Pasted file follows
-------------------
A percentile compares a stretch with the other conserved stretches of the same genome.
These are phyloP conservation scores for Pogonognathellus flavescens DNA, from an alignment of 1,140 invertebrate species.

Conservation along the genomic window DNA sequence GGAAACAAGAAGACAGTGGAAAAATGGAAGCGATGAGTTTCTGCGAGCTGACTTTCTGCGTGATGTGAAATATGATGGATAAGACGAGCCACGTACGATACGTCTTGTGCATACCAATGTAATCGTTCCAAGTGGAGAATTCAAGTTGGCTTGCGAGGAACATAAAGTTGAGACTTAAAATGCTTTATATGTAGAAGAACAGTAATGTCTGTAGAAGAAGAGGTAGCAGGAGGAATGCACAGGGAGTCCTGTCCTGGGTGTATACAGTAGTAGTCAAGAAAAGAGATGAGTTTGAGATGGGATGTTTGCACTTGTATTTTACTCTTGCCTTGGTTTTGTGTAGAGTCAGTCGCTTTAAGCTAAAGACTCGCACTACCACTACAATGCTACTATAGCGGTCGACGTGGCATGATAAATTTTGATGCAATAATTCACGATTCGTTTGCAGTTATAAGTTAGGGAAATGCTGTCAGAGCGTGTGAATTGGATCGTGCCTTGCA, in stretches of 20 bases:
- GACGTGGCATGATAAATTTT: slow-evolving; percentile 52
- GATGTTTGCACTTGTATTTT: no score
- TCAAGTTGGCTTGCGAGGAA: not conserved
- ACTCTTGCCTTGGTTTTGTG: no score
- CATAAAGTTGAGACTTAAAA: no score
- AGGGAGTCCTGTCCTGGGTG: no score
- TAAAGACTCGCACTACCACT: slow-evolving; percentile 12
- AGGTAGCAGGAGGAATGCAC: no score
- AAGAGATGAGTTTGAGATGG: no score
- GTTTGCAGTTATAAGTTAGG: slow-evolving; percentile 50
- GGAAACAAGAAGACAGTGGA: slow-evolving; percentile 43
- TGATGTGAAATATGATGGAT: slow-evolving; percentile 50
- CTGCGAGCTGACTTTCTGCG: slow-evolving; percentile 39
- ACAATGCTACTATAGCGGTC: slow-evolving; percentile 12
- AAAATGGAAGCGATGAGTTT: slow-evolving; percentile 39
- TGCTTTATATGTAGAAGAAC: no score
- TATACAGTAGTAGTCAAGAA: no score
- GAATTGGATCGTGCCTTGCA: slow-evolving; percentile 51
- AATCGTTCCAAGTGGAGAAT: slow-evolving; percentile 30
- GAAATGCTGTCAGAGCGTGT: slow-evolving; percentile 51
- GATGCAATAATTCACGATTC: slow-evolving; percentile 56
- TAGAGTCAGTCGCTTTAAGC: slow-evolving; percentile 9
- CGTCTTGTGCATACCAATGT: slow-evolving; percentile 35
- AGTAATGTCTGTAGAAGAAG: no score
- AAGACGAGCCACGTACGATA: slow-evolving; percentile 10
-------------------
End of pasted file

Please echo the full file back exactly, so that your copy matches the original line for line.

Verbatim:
A percentile compares a stretch with the other conserved stretches of the same genome.
These are phyloP conservation scores for Pogonognathellus flavescens DNA, from an alignment of 1,140 invertebrate species.

Conservation along the genomic window DNA sequence GGAAACAAGAAGACAGTGGAAAAATGGAAGCGATGAGTTTCTGCGAGCTGACTTTCTGCGTGATGTGAAATATGATGGATAAGACGAGCCACGTACGATACGTCTTGTGCATACCAATGTAATCGTTCCAAGTGGAGAATTCAAGTTGGCTTGCGAGGAACATAAAGTTGAGACTTAAAATGCTTTATATGTAGAAGAACAGTAATGTCTGTAGAAGAAGAGGTAGCAGGAGGAATGCACAGGGAGTCCTGTCCTGGGTGTATACAGTAGTAGTCAAGAAAAGAGATGAGTTTGAGATGGGATGTTTGCACTTGTATTTTACTCTTGCCTTGGTTTTGTGTAGAGTCAGTCGCTTTAAGCTAAAGACTCGCACTACCACTACAATGCTACTATAGCGGTCGACGTGGCATGATAAATTTTGATGCAATAATTCACGATTCGTTTGCAGTTATAAGTTAGGGAAATGCTGTCAGAGCGTGTGAATTGGATCGTGCCTTGCA, in stretches of 20 bases:
- GACGTGGCATGATAAATTTT: slow-evolving; percentile 52
- GATGTTTGCACTTGTATTTT: no score
- TCAAGTTGGCTTGCGAGGAA: not conserved
- ACTCTTGCCTTGGTTTTGTG: no score
- CATAAAGTTGAGACTTAAAA: no score
- AGGGAGTCCTGTCCTGGGTG: no score
- TAAAGACTCGCACTACCACT: slow-evolving; percentile 12
- AGGTAGCAGGAGGAATGCAC: no score
- AAGAGATGAGTTTGAGATGG: no score
- GTTTGCAGTTATAAGTTAGG: slow-evolving; percentile 50
- GGAAACAAGAAGACAGTGGA: slow-evolving; percentile 43
- TGATGTGAAATATGATGGAT: slow-evolving; percentile 50
- CTGCGAGCTGACTTTCTGCG: slow-evolving; percentile 39
- ACAATGCTACTATAGCGGTC: slow-evolving; percentile 12
- AAAATGGAAGCGATGAGTTT: slow-evolving; percentile 39
- TGCTTTATATGTAGAAGAAC: no score
- TATACAGTAGTAGTCAAGAA: no score
- GAATTGGATCGTGCCTTGCA: slow-evolving; percentile 51
- AATCGTTCCAAGTGGAGAAT: slow-evolving; percentile 30
- GAAATGCTGTCAGAGCGTGT: slow-evolving; percentile 51
- GATGCAATAATTCACGATTC: slow-evolving; percentile 56
- TAGAGTCAGTCGCTTTAAGC: slow-evolving; percentile 9
- CGTCTTGTGCATACCAATGT: slow-evolving; percentile 35
- AGTAATGTCTGTAGAAGAAG: no score
- AAGACGAGCCACGTACGATA: slow-evolving; percentile 10